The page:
Combating Negative Fight and Flight Response Outcomes

Though not all factors that contribute to adrenal fatigue are under our control, some are. When we know significant stressors will be appearing in our lives, it is important to take active steps to prepare our minds and bodies for the coming storm.

Dr. Herbert Benson, a director at Massachusetts General Hospital, has compiled several practices which can be used to elicit what he calls the “relaxation response”. He suggests natural remedies such as focusing on soothing words and practicing yoga or tai chi.

It has been found that by engaging in these and other practices, patients can decrease blood pressure and, in some instances, eliminate the need for blood pressure medication altogether. These findings should not be taken lightly. When so many issues are being addressed by the introduction of sometimes dangerous medications and procedures, it is wise to look into alternative medicine and what it can provide.

However, there are some individuals with advanced issues that cannot be safely remedied with natural techniques. Consult an expert before implementation of new practices to avoid adverse outcomes to your health. What works for some people may not necessarily work for everyone.

Get Physical

The fight and flight response can be improved by exercising.It is also important to note the effects of exercise on the stress response, adrenal fatigue, and the fight and flight response. Because there will not be many situations where we actually have to fight or run from danger, it can be extremely helpful to mimic this natural process.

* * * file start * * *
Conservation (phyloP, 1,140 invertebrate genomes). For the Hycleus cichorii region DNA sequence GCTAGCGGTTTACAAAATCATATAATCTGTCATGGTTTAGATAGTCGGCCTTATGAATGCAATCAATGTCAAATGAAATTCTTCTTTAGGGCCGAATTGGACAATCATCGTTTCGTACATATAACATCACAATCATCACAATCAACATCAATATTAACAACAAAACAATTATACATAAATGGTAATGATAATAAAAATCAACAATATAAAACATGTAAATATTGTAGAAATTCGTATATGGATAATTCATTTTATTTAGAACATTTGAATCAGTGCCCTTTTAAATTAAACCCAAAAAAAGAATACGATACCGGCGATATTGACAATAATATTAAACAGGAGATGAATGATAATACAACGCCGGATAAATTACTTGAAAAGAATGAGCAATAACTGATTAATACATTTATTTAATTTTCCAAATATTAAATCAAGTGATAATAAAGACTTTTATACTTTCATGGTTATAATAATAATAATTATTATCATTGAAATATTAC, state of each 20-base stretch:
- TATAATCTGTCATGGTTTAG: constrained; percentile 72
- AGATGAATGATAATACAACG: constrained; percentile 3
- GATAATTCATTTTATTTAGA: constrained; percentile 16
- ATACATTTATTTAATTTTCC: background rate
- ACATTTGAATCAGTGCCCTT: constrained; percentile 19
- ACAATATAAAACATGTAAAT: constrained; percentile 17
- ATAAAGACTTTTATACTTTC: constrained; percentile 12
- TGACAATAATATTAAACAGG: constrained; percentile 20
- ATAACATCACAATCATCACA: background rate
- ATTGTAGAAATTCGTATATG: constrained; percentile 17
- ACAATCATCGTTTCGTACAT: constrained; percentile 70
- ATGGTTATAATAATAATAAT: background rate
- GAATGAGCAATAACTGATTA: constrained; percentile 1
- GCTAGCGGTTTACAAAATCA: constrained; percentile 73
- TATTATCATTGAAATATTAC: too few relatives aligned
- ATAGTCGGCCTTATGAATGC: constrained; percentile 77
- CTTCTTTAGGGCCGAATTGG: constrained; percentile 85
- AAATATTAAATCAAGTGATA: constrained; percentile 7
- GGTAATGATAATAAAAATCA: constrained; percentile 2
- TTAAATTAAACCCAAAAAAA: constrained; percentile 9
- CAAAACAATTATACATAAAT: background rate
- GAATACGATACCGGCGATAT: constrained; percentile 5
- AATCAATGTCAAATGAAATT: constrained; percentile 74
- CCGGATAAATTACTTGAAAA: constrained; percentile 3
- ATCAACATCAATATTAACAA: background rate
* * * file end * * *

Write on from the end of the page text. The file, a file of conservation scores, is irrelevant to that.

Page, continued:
When feeling stressed and overwhelmed, it can be a wonderful idea to step away from the situation and take a brisk walk or even go for a run. This will satisfy the body’s impulse to feed extra energy into muscle tissue, and help to dissipate cortisol and epinephrine which will be at high levels when stress is triggered. However, those with advanced AFS need to be careful not to overdo exercise as adrenal crashes can be triggered.

While it is not possible to take stress out of our lives, it is possible to manage your personal reaction to it. Find what works best for you and mindfully integrate a healthy practice that is beyond what your body’s neurochemicals are encouraging you to do. You’ll be happy you did.

Sources: Understanding the stress response. (2011, March). Retrieved July, 2016, from http://www.health.harvard.edu/staying-healthy/understanding-the-stress-response

 
© Copyright 2017 Michael Lam, M.D. All Rights Reserved.


An illustration of the fight and flight response